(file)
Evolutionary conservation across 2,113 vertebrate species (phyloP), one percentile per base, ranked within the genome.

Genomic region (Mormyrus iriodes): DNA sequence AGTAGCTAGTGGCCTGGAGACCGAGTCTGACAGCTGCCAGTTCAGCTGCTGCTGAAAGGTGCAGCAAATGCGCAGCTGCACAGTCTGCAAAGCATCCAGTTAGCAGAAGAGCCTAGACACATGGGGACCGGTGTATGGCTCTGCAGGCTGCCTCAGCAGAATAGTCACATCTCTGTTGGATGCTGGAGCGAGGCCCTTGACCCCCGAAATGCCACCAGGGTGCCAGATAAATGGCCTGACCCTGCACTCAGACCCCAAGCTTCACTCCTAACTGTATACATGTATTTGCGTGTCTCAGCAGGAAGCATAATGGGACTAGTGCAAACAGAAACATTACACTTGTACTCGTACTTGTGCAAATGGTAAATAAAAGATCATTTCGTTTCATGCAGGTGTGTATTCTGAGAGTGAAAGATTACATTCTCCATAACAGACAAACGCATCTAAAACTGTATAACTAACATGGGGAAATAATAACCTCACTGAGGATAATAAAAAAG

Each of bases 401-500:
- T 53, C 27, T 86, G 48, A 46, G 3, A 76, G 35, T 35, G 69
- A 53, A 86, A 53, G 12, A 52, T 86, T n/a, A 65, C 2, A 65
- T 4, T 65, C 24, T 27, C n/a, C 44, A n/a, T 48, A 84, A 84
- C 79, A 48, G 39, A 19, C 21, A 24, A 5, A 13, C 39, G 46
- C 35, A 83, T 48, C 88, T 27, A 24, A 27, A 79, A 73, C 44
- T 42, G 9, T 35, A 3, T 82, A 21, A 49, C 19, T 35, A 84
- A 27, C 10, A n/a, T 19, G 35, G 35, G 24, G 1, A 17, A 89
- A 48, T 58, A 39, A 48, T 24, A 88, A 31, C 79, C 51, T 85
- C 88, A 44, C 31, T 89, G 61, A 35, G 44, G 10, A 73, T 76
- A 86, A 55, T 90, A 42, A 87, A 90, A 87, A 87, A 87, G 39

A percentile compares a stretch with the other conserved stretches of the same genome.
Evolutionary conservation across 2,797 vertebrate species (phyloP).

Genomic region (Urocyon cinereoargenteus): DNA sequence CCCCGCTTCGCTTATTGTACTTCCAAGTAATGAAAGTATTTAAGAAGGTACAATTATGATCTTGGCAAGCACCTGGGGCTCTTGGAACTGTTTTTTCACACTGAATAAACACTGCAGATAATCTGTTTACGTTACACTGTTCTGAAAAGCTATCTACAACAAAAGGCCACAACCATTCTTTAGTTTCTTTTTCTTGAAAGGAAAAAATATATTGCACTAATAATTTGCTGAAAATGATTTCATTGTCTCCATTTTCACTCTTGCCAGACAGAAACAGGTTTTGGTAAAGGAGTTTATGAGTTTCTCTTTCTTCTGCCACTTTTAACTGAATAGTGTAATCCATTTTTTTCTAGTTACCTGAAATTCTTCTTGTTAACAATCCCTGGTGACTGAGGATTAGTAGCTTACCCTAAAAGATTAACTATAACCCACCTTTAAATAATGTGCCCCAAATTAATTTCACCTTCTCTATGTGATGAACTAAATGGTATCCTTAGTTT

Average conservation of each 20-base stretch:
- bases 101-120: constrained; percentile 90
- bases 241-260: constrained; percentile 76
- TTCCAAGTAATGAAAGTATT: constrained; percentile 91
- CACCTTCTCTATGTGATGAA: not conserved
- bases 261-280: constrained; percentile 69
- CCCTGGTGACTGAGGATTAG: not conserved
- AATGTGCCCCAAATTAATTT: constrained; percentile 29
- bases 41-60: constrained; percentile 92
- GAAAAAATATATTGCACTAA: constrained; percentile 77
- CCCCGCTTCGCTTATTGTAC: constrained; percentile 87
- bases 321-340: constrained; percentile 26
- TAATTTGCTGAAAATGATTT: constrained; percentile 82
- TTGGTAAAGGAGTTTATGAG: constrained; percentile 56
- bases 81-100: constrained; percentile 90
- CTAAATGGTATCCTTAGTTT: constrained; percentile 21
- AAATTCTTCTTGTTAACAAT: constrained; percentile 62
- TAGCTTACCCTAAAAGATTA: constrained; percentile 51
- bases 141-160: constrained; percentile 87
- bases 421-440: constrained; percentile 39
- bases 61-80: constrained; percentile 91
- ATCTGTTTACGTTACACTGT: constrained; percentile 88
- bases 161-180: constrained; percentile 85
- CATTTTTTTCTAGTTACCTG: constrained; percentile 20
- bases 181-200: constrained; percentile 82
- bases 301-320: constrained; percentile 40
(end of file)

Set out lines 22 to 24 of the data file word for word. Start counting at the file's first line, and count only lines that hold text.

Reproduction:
- bases 261-280: constrained; percentile 69
- CCCTGGTGACTGAGGATTAG: not conserved
- AATGTGCCCCAAATTAATTT: constrained; percentile 29